Recent Acquisition | Bruce Nauman’s “Earth-World”

Susan Sheehan Gallery
Sep 13, 2019 5:59PM

Earth-World, 1985, lithograph, 30 1/4 x 44 3/4 inches, edition of 25, signed and numbered in pencil, lower margin

Bruce Nauman is widely acknowledged as a central figure in contemporary art, his work defying categorization. For more than fifty years, he has explored how fluctuating experiences of time, space, sound, and language provide a foundation for understanding our place in the world. Using an array of media including video, neon, sculpture, and printmaking, Nauman’s extensive and shifting practice challenges viewers to question their perceptions.

In the early 1960s Nauman began training as a printmaker in the art department at the University of Wisconsin. By the early 1970s he had returned to the medium with lasting dedication, collaborating with master printers to explore a staggering range of techniques. Through collaborations at workshops including Gemini G.E.L. and Cirrus Editions, he has made sleek typeset screenprints, deftly incised drypoints, and boldly worked lithographs.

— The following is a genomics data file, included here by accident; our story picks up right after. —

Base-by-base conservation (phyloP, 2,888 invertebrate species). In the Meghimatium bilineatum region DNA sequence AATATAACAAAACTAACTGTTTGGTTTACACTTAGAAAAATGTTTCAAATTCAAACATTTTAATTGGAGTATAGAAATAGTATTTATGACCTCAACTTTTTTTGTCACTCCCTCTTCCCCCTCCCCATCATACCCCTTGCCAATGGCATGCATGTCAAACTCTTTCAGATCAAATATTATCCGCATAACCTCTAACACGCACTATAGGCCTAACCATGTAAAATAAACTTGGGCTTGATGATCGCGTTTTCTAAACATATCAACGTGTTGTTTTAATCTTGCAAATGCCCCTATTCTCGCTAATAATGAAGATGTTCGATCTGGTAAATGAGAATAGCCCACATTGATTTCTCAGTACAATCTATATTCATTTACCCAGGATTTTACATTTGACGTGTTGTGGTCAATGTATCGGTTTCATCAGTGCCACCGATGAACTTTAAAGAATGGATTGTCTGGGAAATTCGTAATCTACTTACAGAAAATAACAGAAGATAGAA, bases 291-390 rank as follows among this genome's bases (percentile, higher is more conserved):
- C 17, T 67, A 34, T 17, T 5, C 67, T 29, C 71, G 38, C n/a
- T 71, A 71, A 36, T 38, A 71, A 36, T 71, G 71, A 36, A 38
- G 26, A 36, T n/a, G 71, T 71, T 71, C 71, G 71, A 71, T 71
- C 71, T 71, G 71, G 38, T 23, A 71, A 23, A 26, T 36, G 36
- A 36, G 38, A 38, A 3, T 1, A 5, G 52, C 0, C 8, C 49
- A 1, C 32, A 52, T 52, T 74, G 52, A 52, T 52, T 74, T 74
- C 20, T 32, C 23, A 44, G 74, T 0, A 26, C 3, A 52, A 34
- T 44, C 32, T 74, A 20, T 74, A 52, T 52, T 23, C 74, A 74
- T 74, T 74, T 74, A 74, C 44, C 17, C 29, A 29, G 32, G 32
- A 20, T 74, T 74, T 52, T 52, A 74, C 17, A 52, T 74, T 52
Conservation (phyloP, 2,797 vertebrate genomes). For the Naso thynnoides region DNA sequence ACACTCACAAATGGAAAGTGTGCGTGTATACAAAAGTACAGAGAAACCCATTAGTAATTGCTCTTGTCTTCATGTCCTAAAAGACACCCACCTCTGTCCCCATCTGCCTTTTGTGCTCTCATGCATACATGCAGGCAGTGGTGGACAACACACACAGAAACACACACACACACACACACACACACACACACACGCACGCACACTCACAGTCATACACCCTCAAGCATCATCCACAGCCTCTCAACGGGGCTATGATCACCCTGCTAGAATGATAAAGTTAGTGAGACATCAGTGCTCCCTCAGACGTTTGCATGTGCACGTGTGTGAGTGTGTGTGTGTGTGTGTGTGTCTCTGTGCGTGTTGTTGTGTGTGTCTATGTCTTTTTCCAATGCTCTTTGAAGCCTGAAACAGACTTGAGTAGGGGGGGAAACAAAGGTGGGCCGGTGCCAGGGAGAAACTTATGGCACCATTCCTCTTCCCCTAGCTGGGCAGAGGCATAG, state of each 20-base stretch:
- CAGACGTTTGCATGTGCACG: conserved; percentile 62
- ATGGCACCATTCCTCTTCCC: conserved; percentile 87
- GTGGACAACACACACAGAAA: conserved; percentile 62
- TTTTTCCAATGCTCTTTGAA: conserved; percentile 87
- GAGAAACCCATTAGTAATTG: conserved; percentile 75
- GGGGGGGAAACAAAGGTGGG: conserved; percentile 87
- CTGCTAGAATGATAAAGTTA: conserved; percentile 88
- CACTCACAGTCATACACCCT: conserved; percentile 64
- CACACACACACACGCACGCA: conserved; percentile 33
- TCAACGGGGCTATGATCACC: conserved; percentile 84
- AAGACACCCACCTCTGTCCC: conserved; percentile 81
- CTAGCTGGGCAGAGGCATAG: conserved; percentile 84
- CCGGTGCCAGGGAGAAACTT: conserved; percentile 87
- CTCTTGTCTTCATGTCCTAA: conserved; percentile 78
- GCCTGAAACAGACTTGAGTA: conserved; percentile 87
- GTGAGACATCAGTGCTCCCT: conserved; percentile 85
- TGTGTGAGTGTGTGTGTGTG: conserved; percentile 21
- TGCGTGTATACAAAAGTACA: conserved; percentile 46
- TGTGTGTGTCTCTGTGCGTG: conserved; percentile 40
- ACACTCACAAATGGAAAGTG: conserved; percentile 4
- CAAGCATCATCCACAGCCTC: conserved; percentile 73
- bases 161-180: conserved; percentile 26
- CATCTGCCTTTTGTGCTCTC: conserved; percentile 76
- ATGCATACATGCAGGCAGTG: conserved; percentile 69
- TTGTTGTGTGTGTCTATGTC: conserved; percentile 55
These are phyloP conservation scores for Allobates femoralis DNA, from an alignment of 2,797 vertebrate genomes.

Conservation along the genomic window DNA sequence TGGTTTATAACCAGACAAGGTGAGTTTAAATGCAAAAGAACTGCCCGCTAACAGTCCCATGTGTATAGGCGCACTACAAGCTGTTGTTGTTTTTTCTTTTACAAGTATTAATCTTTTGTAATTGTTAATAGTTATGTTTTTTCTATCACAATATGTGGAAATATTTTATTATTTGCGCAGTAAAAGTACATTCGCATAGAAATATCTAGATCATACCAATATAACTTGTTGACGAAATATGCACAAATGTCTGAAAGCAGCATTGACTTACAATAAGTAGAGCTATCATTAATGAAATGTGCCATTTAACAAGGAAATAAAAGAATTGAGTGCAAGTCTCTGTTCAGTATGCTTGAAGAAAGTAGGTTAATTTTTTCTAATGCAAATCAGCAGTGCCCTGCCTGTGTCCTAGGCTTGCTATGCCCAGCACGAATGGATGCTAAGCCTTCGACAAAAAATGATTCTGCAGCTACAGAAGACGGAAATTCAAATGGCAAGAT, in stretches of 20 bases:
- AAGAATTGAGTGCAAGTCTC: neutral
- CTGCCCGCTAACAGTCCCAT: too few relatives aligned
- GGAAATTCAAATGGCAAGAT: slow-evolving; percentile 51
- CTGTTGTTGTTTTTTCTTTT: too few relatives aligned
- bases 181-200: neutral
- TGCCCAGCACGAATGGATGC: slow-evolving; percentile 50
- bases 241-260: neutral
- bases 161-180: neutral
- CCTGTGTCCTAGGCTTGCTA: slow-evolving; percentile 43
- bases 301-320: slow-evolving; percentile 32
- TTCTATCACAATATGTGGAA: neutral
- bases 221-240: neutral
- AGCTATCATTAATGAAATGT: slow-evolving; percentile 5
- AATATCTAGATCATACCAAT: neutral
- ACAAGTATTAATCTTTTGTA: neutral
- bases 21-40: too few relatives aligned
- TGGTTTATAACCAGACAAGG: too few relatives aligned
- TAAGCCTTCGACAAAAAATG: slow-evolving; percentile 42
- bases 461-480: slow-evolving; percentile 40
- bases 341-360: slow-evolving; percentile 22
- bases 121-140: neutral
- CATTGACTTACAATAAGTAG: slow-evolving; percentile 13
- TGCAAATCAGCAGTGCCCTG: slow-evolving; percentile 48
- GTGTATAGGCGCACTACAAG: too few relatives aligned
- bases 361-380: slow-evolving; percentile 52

Nauman first encountered the mid-century philosophy of Ludwig Wittgenstein in college, and language games have invigorated his practice ever since. “I try to work at the functional edges of language, when what is known rubs up against nongrammar.” Puns, palindromes, and other lexical inversions dominate his prints, which treat words as both graphic objects and carriers of unstable meaning.

Nauman has maintained that prints appealed because “there is a directness to making marks, yet the technique can be a buffer between me and the image. I like that, too.” His finished works often relate to the process of their making, with particular attention to the reversals inherent in lithography. As in the 1985 lithograph Earth-World, the letters for “WORLD” appear backwards and inverted over the partially obscured word “EARTH”, its message somewhat disguised in this turnabout.

Nauman’s word-images such as Earth-World present the viewer with an awareness seldom realized in the habitual use of language. When the viewer is forced to read this obscured image projected in reverse and upside down, it becomes an anomaly. “I like how the front-back interplay confuses the information. It produces tensions, and communication in general interests me.” As a part of his wider practice, the printmaking word-images persistently test the limits of our perception, creating distinctive experiences within the linguistic world.

Susan Sheehan Gallery